We Skip School

…and you should too.

Three Cornered Hug“We’ve been wondering, do you guys get snow days?”, asked our next door neighbor. “No, we take “sun” days.”

We’ve often surprised people with our year-round school schedule. Snowy days–we do play outside. BUT we also do school. There’s no reason not to. Summer days are the same way. Remember those long, boring dog days of summer? We don’t have those. Yes, we go swimming and do theme parks. BUT we also do school. That’s how we fill up the rest of the time when our friends are on vacation, etc.

So, do we ever take time off? Absolutely. You know those wonderful, sun-shiny days, when the temperature is just right? When the smell of the fresh air is intoxicating, and your eyes keep wandering toward the window? That’s when we call up some friends and run away to the park or go hiking. WE SKIP SCHOOL.

There have been other times as well. One beautiful fall, we just randomly took a week off and ran away to Chicago to visit my Aunt. (However, I guess going to the Museum of Science and Industry or visiting Chinatown would qualify for educational experiences.) When my husband has the chance to go somewhere cool for work- we go too. (Again, arguably still school.) When my mom had surgery and needed help, when my sister was in a car accident- WE SKIPPED SCHOOL.

That’s the great thing about homeschooling, the great thing about doing school the way we do: a flexible schedule. There’s such a freedom in it. We can take off and not sweat it. Do I want my child to know that learning is important? YES. However, I also want him to know that enjoying life is equally important. I want him to realize that there’s more to know than what can be learned inside of four walls.

Advertisements

Letterboxing: A Real Life Treasure Hunt

Letterboxing @ Three Cornered Hug

Image by Krzysztof Szkurlatowski; 12frames.eu

Part mystery, part scavenger hunt, part pirate pastime- letterboxing is a great way to get some fresh air and add a little adventure to your hikes.

What is letterboxing? Well, it’s a hobby similar to Geocashing, except that it utilizes a set of mysterious directions in place of the GPS. It’s been extremely popular in England for quite some time, but didn’t catch on in the US until the 1990’s. In short, you hop on to a letterboxing site to find some boxes that have been planted in your area. You will need to make up a neat nickname for yourself (or your group/family), get a “logbook”, and buy or make a stamp that represents you well. Following the clues and instructions found online, you locate a box, which will contain it’s own stamp, a log, and possibly some other cool things. You use your stamp on the log in the box, and use the stamp from the box to record your visit in your logbook. It’s best to put a date next to both stamps.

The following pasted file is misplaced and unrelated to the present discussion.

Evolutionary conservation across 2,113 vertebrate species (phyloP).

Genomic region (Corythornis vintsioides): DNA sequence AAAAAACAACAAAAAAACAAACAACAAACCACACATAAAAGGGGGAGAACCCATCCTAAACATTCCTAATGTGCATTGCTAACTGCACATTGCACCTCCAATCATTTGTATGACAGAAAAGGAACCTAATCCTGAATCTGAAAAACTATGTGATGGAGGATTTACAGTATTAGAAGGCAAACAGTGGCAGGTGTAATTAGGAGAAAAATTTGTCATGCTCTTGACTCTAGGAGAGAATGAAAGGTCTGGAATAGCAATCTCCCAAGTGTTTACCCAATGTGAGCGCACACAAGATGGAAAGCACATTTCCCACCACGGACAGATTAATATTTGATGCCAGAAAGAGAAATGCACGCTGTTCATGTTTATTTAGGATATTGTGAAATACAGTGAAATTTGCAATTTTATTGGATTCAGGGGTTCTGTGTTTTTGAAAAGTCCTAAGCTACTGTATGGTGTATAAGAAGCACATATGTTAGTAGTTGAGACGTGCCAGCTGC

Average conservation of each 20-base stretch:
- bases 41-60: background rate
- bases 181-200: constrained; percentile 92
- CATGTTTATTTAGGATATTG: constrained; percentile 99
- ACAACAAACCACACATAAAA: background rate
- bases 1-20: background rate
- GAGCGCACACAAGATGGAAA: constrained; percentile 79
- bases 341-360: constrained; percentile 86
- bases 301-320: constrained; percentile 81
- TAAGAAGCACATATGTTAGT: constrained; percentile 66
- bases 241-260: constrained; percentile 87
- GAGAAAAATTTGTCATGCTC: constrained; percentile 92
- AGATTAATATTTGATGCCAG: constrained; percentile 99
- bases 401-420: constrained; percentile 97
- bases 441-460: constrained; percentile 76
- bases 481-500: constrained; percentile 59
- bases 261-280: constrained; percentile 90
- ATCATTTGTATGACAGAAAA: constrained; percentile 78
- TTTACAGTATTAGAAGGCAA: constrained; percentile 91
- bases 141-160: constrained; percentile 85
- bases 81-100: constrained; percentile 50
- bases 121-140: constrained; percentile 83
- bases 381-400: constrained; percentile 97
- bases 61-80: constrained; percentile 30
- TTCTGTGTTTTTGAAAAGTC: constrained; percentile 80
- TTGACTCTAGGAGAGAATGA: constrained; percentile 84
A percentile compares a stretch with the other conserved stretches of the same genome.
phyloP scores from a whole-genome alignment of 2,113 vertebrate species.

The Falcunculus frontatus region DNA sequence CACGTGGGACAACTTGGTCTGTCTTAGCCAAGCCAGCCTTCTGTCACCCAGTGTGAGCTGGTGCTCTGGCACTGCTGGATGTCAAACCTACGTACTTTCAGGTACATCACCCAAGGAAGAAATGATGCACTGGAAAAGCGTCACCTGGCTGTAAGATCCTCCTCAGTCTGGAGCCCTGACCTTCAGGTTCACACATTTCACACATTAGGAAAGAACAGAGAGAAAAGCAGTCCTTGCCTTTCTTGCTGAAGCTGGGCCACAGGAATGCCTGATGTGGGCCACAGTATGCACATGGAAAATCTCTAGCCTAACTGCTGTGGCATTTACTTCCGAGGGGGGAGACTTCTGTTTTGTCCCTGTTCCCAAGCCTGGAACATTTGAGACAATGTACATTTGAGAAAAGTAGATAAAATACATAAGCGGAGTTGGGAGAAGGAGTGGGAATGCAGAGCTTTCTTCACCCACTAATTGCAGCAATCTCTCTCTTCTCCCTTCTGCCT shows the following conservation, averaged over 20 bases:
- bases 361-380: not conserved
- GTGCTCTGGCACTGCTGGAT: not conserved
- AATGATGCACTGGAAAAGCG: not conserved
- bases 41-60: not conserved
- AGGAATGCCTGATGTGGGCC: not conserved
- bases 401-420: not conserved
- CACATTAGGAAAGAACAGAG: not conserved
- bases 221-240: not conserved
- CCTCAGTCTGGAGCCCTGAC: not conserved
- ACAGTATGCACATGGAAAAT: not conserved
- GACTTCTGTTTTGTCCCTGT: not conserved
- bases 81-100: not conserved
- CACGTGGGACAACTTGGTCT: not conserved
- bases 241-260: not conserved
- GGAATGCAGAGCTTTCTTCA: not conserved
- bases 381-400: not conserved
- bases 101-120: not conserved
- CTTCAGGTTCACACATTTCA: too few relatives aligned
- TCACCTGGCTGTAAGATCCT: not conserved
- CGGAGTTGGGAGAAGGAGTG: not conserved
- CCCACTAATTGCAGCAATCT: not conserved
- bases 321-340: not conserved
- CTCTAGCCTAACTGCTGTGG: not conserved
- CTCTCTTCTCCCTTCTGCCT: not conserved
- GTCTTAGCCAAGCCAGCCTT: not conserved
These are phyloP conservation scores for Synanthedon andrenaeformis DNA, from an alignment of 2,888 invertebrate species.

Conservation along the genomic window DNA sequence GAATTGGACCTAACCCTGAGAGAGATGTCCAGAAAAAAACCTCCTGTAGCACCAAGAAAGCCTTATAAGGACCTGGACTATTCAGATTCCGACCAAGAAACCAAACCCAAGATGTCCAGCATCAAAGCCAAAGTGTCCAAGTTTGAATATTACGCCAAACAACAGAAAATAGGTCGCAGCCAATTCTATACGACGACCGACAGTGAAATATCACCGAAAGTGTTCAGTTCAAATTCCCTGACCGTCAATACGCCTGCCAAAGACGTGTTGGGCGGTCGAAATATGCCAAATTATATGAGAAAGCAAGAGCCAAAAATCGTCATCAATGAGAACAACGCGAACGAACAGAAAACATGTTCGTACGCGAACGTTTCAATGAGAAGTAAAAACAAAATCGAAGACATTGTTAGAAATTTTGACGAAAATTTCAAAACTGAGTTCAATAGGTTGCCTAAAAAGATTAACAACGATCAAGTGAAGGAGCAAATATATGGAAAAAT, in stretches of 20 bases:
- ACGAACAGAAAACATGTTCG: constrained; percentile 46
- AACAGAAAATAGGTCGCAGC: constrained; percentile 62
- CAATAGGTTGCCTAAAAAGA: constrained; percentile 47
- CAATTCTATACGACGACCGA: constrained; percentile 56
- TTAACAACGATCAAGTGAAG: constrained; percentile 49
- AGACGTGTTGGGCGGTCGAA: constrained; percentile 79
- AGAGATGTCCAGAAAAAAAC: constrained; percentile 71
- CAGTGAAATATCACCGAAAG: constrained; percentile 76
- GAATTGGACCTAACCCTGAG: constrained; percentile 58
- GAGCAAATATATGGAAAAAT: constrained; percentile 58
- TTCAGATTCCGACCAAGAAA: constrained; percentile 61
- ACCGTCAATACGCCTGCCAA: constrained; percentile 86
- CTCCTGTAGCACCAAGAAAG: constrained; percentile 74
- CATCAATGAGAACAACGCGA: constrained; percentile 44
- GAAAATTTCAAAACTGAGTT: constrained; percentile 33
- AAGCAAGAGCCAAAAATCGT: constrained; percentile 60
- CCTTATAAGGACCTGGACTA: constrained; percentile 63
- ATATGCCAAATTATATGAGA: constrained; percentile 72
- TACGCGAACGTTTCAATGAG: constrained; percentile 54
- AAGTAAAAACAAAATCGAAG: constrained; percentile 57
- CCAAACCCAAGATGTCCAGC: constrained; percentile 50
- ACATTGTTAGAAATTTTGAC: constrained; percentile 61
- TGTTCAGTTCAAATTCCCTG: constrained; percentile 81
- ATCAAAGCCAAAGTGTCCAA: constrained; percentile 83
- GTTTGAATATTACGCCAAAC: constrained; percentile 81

Later, you’ll have a record of all of the places you’ve visited, and the person who planted the box can see who has been there. This is a great activity (especially for boys) which may help you to see your area in a new way, and maybe find some spots you’ve never seen before. It’s also fun to take your stamp and book on vacation with you to get stamps from different states (or countries!).

*BONUS!* Besides the initial cost of the few supplies, and some gas–letterboxing is FREE!

Here are a couple of sites to help you get started:

http://www.letterboxing.org/ (on the top you can see the tab “Getting Started” which is a good place to….get started)

http://www.atlasquest.com/

http://en.wikipedia.org/wiki/Letterboxing_%28hobby%29 (This wiki has a little more detailed info on the different kinds of boxes, etc. You may want to wait to read this one!)

Once you’ve found all of the letterboxes in your area (or if there aren’t many), maybe you’ll want to go out and plant some for others to find. Now go out there and have fun!

Video

Field Trip: Hammond’s Candies- YUM!

One expected thing we stumbled upon since moving to the Denver area is the Hammond’s Candies factory. Only about 20 minutes from my house, they are busy making yummy goodness all day long- and giving free tours every half hour. Tours that start with a free candy-maker’s hat, and end with a free candy cane right at the door to their store so you can take home a sugar rush in a bag (not free)!

I have to admit, even though I expected it to be fun, it was really so much more than I thought it would be. It’s amazing watching the candy get shiny as it’s pulled and later extruded from the machine, clipped, and bent into canes or twisted into lollipops! It’s thrilling to watch the little candies go through a chocolate waterfall…oh that waterfall…

Hammond’s has been featured on Food Network, Travel Channel, Fox and more!

I know this post may be useless to many of you, but if you’re anywhere in the vicinity, you have to visit Hammond’s. If you’re not, you can check out their website or get a little taste of the fun by starting the video playlist below. One of the vids even features Al Roker and the biggest lollipop ever!